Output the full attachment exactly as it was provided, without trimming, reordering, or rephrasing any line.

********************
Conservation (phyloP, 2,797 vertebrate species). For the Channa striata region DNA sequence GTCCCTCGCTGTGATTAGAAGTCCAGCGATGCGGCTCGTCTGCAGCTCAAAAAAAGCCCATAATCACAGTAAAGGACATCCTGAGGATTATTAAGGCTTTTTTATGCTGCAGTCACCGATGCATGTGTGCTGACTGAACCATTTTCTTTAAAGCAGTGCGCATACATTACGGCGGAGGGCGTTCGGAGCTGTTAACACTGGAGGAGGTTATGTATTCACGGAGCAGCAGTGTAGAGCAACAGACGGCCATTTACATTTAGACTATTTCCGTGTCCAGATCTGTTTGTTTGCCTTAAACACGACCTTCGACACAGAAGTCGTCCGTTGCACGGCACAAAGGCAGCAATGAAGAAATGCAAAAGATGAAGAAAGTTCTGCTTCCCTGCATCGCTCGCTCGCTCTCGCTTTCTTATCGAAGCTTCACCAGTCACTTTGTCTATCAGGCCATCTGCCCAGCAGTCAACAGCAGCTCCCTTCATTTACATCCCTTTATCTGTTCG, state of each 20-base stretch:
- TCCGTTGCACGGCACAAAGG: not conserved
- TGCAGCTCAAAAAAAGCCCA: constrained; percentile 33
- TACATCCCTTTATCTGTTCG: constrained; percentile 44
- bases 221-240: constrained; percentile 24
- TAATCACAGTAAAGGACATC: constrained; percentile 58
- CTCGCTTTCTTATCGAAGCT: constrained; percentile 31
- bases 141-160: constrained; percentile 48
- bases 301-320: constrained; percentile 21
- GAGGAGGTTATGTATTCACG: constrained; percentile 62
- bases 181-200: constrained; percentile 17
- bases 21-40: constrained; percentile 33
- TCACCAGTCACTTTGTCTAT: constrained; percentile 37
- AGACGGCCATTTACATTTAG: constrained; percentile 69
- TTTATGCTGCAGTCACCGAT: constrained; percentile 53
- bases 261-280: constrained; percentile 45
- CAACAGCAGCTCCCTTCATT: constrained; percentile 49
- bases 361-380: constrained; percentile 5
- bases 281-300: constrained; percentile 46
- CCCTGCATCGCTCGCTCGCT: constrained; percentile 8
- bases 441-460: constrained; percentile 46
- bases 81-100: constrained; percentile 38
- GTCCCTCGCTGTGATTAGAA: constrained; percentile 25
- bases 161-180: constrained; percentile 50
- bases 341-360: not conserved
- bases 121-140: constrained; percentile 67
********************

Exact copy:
Conservation (phyloP, 2,797 vertebrate species). For the Channa striata region DNA sequence GTCCCTCGCTGTGATTAGAAGTCCAGCGATGCGGCTCGTCTGCAGCTCAAAAAAAGCCCATAATCACAGTAAAGGACATCCTGAGGATTATTAAGGCTTTTTTATGCTGCAGTCACCGATGCATGTGTGCTGACTGAACCATTTTCTTTAAAGCAGTGCGCATACATTACGGCGGAGGGCGTTCGGAGCTGTTAACACTGGAGGAGGTTATGTATTCACGGAGCAGCAGTGTAGAGCAACAGACGGCCATTTACATTTAGACTATTTCCGTGTCCAGATCTGTTTGTTTGCCTTAAACACGACCTTCGACACAGAAGTCGTCCGTTGCACGGCACAAAGGCAGCAATGAAGAAATGCAAAAGATGAAGAAAGTTCTGCTTCCCTGCATCGCTCGCTCGCTCTCGCTTTCTTATCGAAGCTTCACCAGTCACTTTGTCTATCAGGCCATCTGCCCAGCAGTCAACAGCAGCTCCCTTCATTTACATCCCTTTATCTGTTCG, state of each 20-base stretch:
- TCCGTTGCACGGCACAAAGG: not conserved
- TGCAGCTCAAAAAAAGCCCA: constrained; percentile 33
- TACATCCCTTTATCTGTTCG: constrained; percentile 44
- bases 221-240: constrained; percentile 24
- TAATCACAGTAAAGGACATC: constrained; percentile 58
- CTCGCTTTCTTATCGAAGCT: constrained; percentile 31
- bases 141-160: constrained; percentile 48
- bases 301-320: constrained; percentile 21
- GAGGAGGTTATGTATTCACG: constrained; percentile 62
- bases 181-200: constrained; percentile 17
- bases 21-40: constrained; percentile 33
- TCACCAGTCACTTTGTCTAT: constrained; percentile 37
- AGACGGCCATTTACATTTAG: constrained; percentile 69
- TTTATGCTGCAGTCACCGAT: constrained; percentile 53
- bases 261-280: constrained; percentile 45
- CAACAGCAGCTCCCTTCATT: constrained; percentile 49
- bases 361-380: constrained; percentile 5
- bases 281-300: constrained; percentile 46
- CCCTGCATCGCTCGCTCGCT: constrained; percentile 8
- bases 441-460: constrained; percentile 46
- bases 81-100: constrained; percentile 38
- GTCCCTCGCTGTGATTAGAA: constrained; percentile 25
- bases 161-180: constrained; percentile 50
- bases 341-360: not conserved
- bases 121-140: constrained; percentile 67